School money seems low
Public investment in Australia’s public education system is below the OECD average.
The latest Organisation for Economic Co-operation and Development (OECD) Education at a Glance report shows public investment in state schools is well below average, with Australia ranked 19 out of 37 countries.
At the same time, the report shows Australia has the third-highest level of private expenditure on education. Australia spends over 2.6 times more than the OECD average, according to the Australian Education Union.
Among the key findings of the report is that Australia spends less per student in public education institutions than the US, UK, Canada and the EU.
Australia is behind only Columbia and Turkey in public investment as a percentage of total education educational expenditure in the OECD.
Australia came fourth-last in the OECD for vocational education spending per student, above the Russian Federation, Mexico, Lithuania and Turkey.
On average, Australia spends 36 per cent less per student in vocational education than its OECD peers.
However, Australia sees the highest return per public dollar invested in upper secondary education, taking in US$4.90 return per dollar invested for men (more than double the OECD average), and US$1.90 return per dollar invested for women.
The stats show that finishing high school in Australia means an additional US$252,000 in post-tax lifetime income for men and US$173,900 for women.
Australian Education Union (AEU) federal president Correna Haythorpe says the Federal Government must do more.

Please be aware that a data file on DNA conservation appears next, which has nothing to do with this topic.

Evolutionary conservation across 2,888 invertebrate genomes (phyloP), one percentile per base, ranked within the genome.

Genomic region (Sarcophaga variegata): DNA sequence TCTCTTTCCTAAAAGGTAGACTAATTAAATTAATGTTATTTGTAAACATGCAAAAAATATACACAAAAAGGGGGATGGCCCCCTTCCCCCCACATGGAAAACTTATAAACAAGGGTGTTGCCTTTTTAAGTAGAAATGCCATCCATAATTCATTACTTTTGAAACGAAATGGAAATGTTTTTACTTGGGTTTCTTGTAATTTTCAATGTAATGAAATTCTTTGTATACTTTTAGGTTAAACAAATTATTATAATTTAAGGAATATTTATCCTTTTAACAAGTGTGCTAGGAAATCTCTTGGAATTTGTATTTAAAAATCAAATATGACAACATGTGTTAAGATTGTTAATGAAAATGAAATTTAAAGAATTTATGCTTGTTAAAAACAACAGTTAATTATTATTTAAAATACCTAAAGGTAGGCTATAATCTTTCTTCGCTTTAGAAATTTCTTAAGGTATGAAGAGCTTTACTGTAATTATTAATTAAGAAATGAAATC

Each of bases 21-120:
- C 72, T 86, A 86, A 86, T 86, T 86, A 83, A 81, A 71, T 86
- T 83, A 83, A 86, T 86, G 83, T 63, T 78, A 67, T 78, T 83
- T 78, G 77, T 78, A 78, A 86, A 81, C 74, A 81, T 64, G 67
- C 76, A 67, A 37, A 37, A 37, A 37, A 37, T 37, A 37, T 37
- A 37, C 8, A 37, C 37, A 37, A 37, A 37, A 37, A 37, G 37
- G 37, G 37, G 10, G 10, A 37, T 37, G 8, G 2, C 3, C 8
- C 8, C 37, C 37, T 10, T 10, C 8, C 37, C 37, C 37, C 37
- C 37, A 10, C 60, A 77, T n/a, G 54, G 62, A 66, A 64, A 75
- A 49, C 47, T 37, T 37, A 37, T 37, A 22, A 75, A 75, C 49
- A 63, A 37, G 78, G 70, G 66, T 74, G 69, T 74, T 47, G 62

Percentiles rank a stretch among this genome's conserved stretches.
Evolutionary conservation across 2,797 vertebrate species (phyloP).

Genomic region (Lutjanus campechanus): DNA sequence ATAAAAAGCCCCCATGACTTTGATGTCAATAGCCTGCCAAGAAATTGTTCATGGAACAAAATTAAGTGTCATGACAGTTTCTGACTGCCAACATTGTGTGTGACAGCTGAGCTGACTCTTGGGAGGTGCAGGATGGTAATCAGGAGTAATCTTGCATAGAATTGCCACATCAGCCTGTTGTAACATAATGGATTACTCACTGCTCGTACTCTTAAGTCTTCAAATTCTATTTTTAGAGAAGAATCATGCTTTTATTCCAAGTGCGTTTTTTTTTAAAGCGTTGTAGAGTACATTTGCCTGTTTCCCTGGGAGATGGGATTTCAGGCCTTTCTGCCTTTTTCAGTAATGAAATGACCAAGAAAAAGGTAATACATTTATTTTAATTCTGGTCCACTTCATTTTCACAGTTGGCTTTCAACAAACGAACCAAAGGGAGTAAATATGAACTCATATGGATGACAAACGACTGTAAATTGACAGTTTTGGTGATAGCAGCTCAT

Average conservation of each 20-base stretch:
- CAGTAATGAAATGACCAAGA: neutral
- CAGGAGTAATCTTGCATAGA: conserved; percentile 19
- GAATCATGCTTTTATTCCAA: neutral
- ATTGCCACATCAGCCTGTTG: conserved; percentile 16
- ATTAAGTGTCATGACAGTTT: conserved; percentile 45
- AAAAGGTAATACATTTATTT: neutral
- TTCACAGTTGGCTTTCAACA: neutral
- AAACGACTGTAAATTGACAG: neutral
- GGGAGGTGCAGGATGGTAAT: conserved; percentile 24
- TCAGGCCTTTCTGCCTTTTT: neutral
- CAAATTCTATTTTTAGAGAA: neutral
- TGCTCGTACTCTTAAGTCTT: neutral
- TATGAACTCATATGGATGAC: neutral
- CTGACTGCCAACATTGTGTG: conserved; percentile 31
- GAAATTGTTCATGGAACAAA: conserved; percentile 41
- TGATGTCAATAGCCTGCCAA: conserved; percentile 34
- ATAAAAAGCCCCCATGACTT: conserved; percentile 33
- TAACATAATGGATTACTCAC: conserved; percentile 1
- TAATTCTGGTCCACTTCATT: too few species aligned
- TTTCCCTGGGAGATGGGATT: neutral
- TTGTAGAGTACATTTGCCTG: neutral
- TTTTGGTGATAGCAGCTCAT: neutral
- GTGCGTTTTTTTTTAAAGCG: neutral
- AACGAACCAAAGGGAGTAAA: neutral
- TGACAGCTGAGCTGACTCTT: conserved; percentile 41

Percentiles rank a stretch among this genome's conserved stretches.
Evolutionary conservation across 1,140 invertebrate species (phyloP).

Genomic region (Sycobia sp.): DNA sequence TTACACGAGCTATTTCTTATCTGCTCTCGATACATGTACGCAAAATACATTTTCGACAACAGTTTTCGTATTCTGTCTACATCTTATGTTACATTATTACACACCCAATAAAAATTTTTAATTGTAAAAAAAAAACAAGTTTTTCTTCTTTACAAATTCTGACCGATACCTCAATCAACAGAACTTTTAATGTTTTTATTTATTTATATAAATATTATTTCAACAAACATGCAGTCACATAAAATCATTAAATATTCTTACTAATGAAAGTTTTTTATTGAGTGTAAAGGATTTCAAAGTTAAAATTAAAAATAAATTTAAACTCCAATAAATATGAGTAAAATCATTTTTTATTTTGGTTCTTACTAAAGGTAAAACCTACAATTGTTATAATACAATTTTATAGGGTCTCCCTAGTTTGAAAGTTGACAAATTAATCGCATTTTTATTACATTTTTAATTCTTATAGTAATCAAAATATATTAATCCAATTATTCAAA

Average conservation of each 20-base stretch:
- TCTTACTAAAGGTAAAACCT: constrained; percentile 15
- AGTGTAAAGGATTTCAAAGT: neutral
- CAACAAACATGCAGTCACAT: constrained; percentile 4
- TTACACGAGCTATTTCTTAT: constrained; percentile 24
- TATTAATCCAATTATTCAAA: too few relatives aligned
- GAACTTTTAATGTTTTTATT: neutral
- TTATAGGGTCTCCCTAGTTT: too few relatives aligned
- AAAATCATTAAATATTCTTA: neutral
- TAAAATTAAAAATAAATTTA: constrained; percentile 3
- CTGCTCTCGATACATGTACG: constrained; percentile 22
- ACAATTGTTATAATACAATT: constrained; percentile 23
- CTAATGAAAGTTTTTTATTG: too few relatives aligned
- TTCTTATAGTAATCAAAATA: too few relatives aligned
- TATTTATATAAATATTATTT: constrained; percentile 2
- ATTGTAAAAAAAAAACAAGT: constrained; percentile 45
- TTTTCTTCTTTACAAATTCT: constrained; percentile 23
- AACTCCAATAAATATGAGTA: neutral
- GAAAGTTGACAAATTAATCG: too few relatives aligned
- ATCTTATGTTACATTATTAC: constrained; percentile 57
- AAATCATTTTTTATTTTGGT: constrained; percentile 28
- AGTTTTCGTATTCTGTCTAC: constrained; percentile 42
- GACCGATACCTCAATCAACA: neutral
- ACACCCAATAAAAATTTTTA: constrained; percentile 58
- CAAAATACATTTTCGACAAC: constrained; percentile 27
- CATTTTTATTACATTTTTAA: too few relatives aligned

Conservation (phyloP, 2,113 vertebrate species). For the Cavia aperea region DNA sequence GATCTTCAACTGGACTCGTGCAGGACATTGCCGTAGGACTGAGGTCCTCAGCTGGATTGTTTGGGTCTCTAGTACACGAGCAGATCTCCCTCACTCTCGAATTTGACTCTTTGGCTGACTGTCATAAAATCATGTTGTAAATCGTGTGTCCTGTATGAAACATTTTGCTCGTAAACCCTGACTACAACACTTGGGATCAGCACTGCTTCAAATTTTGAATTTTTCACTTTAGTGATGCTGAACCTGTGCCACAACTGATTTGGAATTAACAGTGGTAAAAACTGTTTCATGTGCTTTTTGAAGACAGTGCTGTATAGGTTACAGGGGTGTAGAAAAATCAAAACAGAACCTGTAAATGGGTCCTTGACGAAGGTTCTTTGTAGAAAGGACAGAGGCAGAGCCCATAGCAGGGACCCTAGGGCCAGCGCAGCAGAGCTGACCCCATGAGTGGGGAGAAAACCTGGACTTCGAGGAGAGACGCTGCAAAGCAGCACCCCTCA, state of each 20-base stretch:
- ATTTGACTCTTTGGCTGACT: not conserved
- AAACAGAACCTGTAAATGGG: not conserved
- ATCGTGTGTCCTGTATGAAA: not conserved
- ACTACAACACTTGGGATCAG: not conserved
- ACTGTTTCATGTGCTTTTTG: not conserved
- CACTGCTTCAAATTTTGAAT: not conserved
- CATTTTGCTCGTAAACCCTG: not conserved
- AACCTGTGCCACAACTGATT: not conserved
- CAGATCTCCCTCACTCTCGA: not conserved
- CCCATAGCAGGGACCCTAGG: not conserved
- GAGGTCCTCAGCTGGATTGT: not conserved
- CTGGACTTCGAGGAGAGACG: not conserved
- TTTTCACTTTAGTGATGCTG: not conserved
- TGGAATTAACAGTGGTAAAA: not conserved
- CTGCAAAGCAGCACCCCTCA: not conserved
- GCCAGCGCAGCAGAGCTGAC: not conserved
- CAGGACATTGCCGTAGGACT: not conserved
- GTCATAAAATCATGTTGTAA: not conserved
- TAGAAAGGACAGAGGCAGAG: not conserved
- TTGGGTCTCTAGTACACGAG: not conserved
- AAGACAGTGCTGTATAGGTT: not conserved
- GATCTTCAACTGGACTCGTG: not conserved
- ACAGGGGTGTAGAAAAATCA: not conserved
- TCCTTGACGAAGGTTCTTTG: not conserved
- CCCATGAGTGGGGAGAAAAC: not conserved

“The Education at a Glance report confirms what we know about the national economic and lifelong personal benefits of fully funding public education in terms of increased earnings for workers, increased tax revenues and lower social costs for governments,” Ms Haythorpe said.
“The report also confirms that Australia continues to fall behind its OECD peers when it comes to investment into public education.
“This is a clear demonstration of the inequity in education funding in Australia. Under the Morrison Government, Australia currently languishes behind most other wealthy countries in terms of expenditure on public education, at a time when investment into education should be a crucial source of economic stimulus.
“A significant commonwealth investment into a public school capital works program is one of the most effective ways that the Morrison Government could provide substantial stimulus across a number of sectors.
“Additional funding to bring public schools up to 100 per cent of the Schooling Resource Standard is essential in providing additional teachers, support staff, and learning programs for students.
“Public education is the bedrock on which we can build Australia’s economic recovery to secure a better future for all Australians.
“The Morrison Government must prioritise public education in the Federal Budget 20-21 to help lift Australia out of its post-COVID recession and ensure that every child has access to a high quality education,” Ms Haythorpe said.